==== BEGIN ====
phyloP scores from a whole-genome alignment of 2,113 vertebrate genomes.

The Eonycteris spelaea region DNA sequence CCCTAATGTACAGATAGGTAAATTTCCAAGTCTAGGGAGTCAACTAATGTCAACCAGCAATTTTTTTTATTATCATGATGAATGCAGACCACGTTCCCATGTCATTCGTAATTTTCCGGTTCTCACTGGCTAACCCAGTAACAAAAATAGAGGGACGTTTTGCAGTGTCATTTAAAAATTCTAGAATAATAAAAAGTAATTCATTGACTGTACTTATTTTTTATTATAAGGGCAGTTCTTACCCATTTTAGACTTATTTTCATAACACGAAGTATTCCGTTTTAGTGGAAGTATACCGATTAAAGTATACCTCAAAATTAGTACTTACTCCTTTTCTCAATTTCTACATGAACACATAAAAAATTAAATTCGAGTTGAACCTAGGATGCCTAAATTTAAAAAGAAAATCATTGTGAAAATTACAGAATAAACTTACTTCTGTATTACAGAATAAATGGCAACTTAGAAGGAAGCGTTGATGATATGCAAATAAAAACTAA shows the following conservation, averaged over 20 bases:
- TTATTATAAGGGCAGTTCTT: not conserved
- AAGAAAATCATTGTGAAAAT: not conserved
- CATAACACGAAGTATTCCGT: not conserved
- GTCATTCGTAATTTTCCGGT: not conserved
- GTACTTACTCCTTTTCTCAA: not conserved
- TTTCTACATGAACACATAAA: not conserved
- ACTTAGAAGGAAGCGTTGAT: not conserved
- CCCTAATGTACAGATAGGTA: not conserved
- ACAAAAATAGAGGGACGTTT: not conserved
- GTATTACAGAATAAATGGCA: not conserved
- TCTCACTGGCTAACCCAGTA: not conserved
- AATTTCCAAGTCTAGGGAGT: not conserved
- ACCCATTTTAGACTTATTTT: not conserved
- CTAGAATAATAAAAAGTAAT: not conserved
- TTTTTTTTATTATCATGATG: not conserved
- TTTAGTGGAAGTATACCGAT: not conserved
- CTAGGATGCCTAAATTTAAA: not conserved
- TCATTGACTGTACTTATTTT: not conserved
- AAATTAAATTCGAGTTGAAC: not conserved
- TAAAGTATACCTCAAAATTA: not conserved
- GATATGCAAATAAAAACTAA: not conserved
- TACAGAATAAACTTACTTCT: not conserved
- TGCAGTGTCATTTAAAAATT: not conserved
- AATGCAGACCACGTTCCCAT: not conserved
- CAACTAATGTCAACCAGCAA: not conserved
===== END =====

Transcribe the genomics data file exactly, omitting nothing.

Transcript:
phyloP scores from a whole-genome alignment of 2,113 vertebrate genomes.

The Eonycteris spelaea region DNA sequence CCCTAATGTACAGATAGGTAAATTTCCAAGTCTAGGGAGTCAACTAATGTCAACCAGCAATTTTTTTTATTATCATGATGAATGCAGACCACGTTCCCATGTCATTCGTAATTTTCCGGTTCTCACTGGCTAACCCAGTAACAAAAATAGAGGGACGTTTTGCAGTGTCATTTAAAAATTCTAGAATAATAAAAAGTAATTCATTGACTGTACTTATTTTTTATTATAAGGGCAGTTCTTACCCATTTTAGACTTATTTTCATAACACGAAGTATTCCGTTTTAGTGGAAGTATACCGATTAAAGTATACCTCAAAATTAGTACTTACTCCTTTTCTCAATTTCTACATGAACACATAAAAAATTAAATTCGAGTTGAACCTAGGATGCCTAAATTTAAAAAGAAAATCATTGTGAAAATTACAGAATAAACTTACTTCTGTATTACAGAATAAATGGCAACTTAGAAGGAAGCGTTGATGATATGCAAATAAAAACTAA shows the following conservation, averaged over 20 bases:
- TTATTATAAGGGCAGTTCTT: not conserved
- AAGAAAATCATTGTGAAAAT: not conserved
- CATAACACGAAGTATTCCGT: not conserved
- GTCATTCGTAATTTTCCGGT: not conserved
- GTACTTACTCCTTTTCTCAA: not conserved
- TTTCTACATGAACACATAAA: not conserved
- ACTTAGAAGGAAGCGTTGAT: not conserved
- CCCTAATGTACAGATAGGTA: not conserved
- ACAAAAATAGAGGGACGTTT: not conserved
- GTATTACAGAATAAATGGCA: not conserved
- TCTCACTGGCTAACCCAGTA: not conserved
- AATTTCCAAGTCTAGGGAGT: not conserved
- ACCCATTTTAGACTTATTTT: not conserved
- CTAGAATAATAAAAAGTAAT: not conserved
- TTTTTTTTATTATCATGATG: not conserved
- TTTAGTGGAAGTATACCGAT: not conserved
- CTAGGATGCCTAAATTTAAA: not conserved
- TCATTGACTGTACTTATTTT: not conserved
- AAATTAAATTCGAGTTGAAC: not conserved
- TAAAGTATACCTCAAAATTA: not conserved
- GATATGCAAATAAAAACTAA: not conserved
- TACAGAATAAACTTACTTCT: not conserved
- TGCAGTGTCATTTAAAAATT: not conserved
- AATGCAGACCACGTTCCCAT: not conserved
- CAACTAATGTCAACCAGCAA: not conserved